It’s Friday in Sacramento. While the masses are working their way to the weekend, Free Art Friday Sacramento is facilitating an exhilarating Instagram-based scavenger hunt for incredible, free local art. Every week, the team who runs the account stay glued to their phones, reposting photo clues to help followers find jewelry, prints, stories and more that have been stowed by artists spanning the region (some as far as Lake Berryessa).
Every other day of the week, Alden Knight, who founded the @FreeArtFridaySacramento account in July 2016, operates Odd Petals, a local screen printing business, while his cohort Lauren Lavin makes a living as a freelancer as she pursues her Masters in Creative Writing. Comstock’s goes behind the screens of @FreeArtFridaySacramento to discuss the importance of accessibility in art and what the duo hopes to achieve with the project.
How do you see this initiative helping artists?
AK + LL: Free Art Friday both facilitates a scavenger hunt and serves as an ever-evolving virtual art gallery where any local artist, musician, writer, jeweler or creative can have their art featured. We both make art for a living, so we know that time, effort, materials and money are required to make a piece of art. Nothing on our page is solicited, and artists often choose to contribute prints, sketches or older works rather than originals or newer pieces. This allows the accessibility and reach of Free Art Friday to not interfere with the artists’ ability to live off their work. In fact, we’ve found that many local artists and small business owners have gained customers and online traffic by participating in Free Art Friday.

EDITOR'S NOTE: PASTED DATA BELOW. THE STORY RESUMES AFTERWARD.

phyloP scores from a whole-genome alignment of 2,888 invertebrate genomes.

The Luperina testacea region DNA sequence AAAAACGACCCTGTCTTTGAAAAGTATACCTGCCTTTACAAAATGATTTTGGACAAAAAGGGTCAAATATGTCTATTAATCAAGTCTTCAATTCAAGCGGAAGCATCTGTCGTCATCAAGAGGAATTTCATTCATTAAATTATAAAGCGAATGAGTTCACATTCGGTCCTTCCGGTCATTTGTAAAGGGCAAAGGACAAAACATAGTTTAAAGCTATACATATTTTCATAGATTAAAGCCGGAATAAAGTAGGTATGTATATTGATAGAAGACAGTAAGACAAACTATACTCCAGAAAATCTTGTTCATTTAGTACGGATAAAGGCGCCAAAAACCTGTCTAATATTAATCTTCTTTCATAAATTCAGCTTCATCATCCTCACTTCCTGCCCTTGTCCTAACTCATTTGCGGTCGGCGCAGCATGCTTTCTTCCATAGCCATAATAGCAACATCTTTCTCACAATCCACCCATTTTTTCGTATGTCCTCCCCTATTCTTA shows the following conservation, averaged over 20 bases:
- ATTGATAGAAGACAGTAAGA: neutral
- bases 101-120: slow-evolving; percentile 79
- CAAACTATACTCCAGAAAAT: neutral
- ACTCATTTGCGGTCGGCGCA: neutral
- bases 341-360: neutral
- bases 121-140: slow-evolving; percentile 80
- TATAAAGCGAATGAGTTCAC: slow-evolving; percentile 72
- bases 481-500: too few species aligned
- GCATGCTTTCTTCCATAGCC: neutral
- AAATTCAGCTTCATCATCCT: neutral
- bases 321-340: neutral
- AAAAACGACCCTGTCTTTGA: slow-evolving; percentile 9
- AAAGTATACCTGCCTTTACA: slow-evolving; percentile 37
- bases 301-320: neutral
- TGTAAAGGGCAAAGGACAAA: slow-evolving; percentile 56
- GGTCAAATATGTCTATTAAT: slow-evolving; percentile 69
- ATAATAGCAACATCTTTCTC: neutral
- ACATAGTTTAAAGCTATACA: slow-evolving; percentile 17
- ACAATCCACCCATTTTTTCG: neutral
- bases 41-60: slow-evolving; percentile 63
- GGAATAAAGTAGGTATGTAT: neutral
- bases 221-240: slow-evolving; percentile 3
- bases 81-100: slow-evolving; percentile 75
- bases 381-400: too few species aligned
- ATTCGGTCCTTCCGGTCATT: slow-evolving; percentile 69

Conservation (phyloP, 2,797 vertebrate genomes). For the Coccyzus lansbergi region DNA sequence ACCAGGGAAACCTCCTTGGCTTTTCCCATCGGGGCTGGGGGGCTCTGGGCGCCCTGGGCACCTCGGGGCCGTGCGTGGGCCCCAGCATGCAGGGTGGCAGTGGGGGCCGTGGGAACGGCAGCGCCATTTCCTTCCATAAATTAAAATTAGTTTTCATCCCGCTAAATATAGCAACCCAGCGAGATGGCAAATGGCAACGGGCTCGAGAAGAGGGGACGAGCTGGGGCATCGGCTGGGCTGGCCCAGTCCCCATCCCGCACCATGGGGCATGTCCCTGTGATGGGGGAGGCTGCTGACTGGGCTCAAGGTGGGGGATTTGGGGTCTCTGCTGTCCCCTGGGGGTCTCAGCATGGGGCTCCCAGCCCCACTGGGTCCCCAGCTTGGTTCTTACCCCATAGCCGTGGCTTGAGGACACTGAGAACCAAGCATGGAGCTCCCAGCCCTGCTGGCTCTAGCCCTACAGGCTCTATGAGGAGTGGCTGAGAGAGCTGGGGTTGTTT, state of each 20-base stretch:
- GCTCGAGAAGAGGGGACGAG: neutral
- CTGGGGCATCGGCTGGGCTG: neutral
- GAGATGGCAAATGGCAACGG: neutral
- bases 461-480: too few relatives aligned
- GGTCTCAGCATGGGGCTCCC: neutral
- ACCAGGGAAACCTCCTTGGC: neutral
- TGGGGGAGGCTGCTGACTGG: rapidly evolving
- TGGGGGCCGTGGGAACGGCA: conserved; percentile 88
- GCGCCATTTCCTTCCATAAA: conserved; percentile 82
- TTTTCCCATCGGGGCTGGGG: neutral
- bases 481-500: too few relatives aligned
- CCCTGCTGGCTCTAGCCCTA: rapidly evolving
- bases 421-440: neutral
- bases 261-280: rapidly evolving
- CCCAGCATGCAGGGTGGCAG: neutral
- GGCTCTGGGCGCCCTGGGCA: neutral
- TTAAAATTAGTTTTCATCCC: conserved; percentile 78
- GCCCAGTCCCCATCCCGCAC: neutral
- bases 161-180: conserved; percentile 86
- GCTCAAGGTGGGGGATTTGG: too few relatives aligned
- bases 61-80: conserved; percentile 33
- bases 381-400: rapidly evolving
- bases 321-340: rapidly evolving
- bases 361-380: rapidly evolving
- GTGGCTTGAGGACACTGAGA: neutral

Why do you feel accessible art is important to a community?
AK: Growing up, I always had art and music accessible to me. I know that I was lucky and privileged to have this experience. Being immersed in the local art and music scenes let me share my voice, thoughts, feelings and emotions through creative platforms. I hope that Free Art Friday gives local people the same feeling of having a community where they are able to share their art and show us what they are passionate about. Sacramento is one of the most diverse cities in the country, and there are so many unique voices to be heard.
LL: With how quickly Sacramento is changing and how extreme our problems around housing and homelessness have become, I think the idea of accessibility needs to be championed now more than ever. Art plays a vital role in how we visualize the landscape of our community, and the more we encourage people to express themselves creatively, the more value we begin to place on the work required of that expression. I want to level the playing field and I want exposure for the artwork of folks who might otherwise go unnoticed or become displaced by the rapidly-shifting economic landscape of Sacramento.
Where do you get the inspiration for your personal creative pursuits?
AK: One of my favorite realizations was that I could use local plants to create images in the screens I used to make shirts and posters. I started going on bike rides and hikes around Sacramento and Davis just to find different types of leaves that I could use to create images. Being outdoors has always helped me focus my creative inklings, and now, every new plant I find on my adventures has the potential of being used in a piece of art.